teens and social media | psychology today


With cell phones and widespread internet access, social media is now ubiquitous in teenage life. For the past five years, social media platforms (SMPs) have been ubiquitous ways for teens to interact with others.

According to a recent report by the Surgeon General, mental health problems among adolescents are getting worse. The rate of mental health problems among American teenagers has increased over the past decade. (1) Suicide rates, threats of school violence, and social pressures are all increasing for our teens. Teen ED admissions for suicide are on the rise.(2) Many factors produce depression in teens. An interesting correlate from a Mayo Clinic study showed that teens with greater emotional investment in social media had higher levels of anxiety and depression. Studies suggest that the amount of social media use by teens is linked to loneliness, self-harm, and feelings of inadequacy.(3)

Today’s teenagers have grown up as digital natives. With the proliferation of social media, young people have more and more opportunities to encounter problems. A Pew survey found that 97% of American teens use social media platforms, and about half are online almost all the time.(4) Teens are quickly learning about the risks of social media. The survey showed that many teens report experiencing negative behaviors online, including name-calling, cyberbullying, false rumours, unsolicited explicit images, harassment and physical threats. Participating in ubiquitous SMPs also exposes teens to harmful attitudes and mean or critical comments. This online social commentary can send some teens into a downward spiral.(5)

While many global factors interact to produce mental health issues, much attention is now focused on teens’ use of social media as a possible culprit. In the context of the COVID-19 pandemic, school disruptions and other social issues, it is important not to over-blame PMCs as the primary factor undermining adolescent mental health. Yet SMPs have not sufficiently reduced the risks for young users in balance with their feverish attempts to lure them to their platforms. Parental controls can help, but better parenting strategies are needed.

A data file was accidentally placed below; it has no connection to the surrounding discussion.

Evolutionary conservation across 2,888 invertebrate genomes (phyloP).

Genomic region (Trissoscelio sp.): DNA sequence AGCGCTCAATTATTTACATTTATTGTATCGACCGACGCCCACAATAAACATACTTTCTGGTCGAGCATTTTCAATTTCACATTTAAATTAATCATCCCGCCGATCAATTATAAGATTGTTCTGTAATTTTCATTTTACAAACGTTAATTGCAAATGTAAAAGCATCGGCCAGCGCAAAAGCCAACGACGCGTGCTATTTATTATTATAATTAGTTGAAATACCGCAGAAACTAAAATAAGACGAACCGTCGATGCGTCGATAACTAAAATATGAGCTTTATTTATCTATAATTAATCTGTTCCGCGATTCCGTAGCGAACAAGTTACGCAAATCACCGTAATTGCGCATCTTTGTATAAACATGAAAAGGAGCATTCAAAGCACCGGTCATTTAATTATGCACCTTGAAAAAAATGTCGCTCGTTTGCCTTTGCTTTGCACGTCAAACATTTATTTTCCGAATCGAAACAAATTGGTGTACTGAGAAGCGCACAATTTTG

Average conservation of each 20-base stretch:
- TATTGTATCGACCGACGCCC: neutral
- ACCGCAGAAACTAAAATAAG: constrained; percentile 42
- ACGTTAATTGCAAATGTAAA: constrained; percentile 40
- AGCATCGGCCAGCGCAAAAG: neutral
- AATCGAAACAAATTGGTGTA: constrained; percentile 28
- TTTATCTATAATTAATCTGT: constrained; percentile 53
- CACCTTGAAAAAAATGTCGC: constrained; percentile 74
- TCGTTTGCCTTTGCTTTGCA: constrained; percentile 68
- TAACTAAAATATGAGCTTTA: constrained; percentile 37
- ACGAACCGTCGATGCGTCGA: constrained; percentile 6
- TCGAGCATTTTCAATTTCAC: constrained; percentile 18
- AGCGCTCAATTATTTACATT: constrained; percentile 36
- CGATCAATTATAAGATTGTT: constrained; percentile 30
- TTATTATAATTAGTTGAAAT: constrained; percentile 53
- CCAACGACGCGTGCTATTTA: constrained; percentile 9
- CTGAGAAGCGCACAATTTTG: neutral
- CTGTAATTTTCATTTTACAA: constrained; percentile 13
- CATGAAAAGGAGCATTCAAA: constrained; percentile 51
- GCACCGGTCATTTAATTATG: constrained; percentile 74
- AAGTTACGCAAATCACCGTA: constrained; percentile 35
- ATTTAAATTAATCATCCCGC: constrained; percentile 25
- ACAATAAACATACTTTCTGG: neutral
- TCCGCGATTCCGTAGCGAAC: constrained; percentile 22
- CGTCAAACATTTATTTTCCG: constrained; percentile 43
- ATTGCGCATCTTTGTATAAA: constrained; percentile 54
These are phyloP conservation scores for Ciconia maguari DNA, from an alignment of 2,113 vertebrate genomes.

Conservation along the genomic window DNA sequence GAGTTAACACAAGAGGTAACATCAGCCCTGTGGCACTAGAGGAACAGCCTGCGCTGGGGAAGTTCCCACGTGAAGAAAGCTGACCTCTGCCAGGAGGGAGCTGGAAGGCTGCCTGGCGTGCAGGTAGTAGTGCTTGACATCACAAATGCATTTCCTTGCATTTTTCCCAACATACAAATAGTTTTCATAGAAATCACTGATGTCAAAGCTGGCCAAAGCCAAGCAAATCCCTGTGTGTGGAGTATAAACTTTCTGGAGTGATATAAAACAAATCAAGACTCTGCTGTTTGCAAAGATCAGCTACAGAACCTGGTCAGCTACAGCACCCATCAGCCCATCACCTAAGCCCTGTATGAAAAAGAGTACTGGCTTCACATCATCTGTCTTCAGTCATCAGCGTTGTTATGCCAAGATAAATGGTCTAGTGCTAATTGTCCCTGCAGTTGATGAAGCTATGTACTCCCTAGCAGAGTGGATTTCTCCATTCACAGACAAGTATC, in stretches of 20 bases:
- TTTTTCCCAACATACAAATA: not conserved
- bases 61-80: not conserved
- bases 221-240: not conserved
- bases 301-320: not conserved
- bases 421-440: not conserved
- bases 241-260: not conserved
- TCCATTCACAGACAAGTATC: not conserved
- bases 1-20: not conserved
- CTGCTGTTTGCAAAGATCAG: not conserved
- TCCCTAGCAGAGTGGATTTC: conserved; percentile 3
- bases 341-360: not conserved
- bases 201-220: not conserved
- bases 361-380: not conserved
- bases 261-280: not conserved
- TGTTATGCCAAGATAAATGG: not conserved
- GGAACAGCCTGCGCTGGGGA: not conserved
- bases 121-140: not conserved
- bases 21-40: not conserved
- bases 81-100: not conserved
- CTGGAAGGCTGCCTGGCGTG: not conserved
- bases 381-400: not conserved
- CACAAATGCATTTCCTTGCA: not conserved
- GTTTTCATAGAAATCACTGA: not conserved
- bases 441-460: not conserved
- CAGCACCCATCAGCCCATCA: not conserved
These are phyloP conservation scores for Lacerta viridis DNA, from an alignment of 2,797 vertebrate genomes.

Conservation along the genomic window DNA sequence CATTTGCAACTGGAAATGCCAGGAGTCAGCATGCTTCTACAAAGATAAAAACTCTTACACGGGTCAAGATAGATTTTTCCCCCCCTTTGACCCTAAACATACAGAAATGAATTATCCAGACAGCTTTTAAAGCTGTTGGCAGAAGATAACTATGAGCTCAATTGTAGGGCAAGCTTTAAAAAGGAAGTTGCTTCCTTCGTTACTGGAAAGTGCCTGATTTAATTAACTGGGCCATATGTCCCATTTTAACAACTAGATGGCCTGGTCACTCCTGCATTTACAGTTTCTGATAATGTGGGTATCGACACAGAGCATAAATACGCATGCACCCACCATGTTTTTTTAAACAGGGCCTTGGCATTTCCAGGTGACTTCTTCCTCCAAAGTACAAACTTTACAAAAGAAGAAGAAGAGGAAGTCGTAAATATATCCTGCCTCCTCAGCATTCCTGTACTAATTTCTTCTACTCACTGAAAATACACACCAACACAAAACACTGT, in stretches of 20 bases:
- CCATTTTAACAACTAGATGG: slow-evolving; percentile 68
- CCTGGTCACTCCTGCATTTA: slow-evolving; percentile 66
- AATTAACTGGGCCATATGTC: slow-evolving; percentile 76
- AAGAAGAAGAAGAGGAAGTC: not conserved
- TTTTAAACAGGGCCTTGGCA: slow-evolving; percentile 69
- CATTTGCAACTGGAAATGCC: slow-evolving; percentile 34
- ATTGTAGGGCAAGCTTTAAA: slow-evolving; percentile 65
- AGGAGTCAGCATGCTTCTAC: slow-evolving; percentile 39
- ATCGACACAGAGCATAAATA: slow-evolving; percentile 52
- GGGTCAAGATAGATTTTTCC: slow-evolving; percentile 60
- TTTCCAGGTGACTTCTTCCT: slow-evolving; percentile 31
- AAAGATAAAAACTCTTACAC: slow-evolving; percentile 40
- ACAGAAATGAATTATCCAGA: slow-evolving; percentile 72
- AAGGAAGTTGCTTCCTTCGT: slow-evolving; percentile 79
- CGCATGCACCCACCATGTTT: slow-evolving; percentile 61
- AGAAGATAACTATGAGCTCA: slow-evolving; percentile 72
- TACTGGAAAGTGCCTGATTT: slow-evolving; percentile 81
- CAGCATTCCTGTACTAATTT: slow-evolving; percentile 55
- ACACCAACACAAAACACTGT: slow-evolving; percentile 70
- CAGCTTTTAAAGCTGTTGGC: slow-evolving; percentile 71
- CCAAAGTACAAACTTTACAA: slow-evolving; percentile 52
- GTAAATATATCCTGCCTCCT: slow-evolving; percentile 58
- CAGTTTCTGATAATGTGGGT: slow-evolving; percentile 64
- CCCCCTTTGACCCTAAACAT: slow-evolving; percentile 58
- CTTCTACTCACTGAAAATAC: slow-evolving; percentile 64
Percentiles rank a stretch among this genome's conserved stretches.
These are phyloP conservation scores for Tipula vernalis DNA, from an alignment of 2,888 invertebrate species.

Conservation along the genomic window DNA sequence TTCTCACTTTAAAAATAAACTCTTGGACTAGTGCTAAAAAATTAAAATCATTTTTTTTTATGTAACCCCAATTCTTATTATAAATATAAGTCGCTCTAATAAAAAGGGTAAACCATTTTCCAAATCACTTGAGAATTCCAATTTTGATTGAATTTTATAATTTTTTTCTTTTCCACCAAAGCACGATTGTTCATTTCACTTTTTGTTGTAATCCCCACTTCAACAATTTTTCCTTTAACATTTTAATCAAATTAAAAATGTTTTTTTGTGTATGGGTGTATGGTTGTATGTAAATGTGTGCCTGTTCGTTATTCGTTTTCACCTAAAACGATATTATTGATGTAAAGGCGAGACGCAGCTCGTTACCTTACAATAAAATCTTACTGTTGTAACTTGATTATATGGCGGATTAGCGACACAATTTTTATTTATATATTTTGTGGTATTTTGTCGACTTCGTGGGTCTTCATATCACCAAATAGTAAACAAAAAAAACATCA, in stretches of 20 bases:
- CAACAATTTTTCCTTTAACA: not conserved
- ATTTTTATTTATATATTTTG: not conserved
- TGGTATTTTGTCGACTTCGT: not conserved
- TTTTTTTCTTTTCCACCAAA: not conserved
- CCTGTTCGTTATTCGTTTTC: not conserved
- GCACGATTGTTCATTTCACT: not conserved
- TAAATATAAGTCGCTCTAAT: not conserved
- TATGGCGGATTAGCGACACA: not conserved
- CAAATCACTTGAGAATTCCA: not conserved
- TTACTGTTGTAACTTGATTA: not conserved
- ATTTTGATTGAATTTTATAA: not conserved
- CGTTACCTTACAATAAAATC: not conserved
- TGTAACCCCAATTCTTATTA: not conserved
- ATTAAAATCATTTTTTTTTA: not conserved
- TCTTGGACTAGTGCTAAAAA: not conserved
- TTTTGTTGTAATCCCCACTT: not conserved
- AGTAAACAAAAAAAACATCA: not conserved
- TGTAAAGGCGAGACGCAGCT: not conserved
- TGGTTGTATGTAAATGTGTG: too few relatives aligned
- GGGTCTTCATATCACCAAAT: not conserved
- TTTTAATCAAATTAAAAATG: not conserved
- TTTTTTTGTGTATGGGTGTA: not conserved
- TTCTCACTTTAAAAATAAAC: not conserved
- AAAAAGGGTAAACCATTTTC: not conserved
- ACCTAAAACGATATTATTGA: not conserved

Why are SMPs considered a catalyst for adolescent dysfunction? Teenagers are very tuned into the opinions of their peers, and social media platforms allow for likes and comments. Teens are also prone to developing a “fear of missing out” (FOMO) that leads to compulsive checking of online accounts. SMPs therefore seem to amplify the pressure on some adolescents as a place of continuous search for social validation. It’s important for parents to talk with teens about the pros and cons of online interactions, how to defend themselves against negative people and messages, and how to enjoy activities that disconnect us from the online metaverse.

Parents can try using Parental Controls to limit their teens’ access to SMPs. But we know that the “forbidden fruit” can stimulate curiosity. Adults might be better served by talking with young people about what’s going on online and discussing some mutually agreeable rules. Talking about toxic influences and how to limit them is a good place to start.

We can all benefit by developing new digital social skills to promote more positive interactions on SMPs. Model the same behavior online as you would in person. SMPs are driven by ad revenue and will continue to use algorithms to promote the content that gets the most attention. Controversy and hyperbole generate the most views, and social media is a 24/7 echo chamber that amplifies inflammatory discourse. There are dangers lurking in the dark undercurrents of social media.

Yet SMPs also offer positive benefits. These platforms offer adolescents a place to express solidarity, individuality, influence, mutual support and shared identity. Adults need to find ways to help adolescent users experience the positive aspects of online interactions, while avoiding the risks.

We cannot blame technology for our social problems. These tools, like all others, can be used for good or for evil. Instead of waiting for PMS to protect us by removing content, it’s up to parents and educators to promote a new digital “netiquette” and consumer opinion. Let’s work on our social skills and healthy defenses to protect each other and our teens online.

Password: “Take the high road”.


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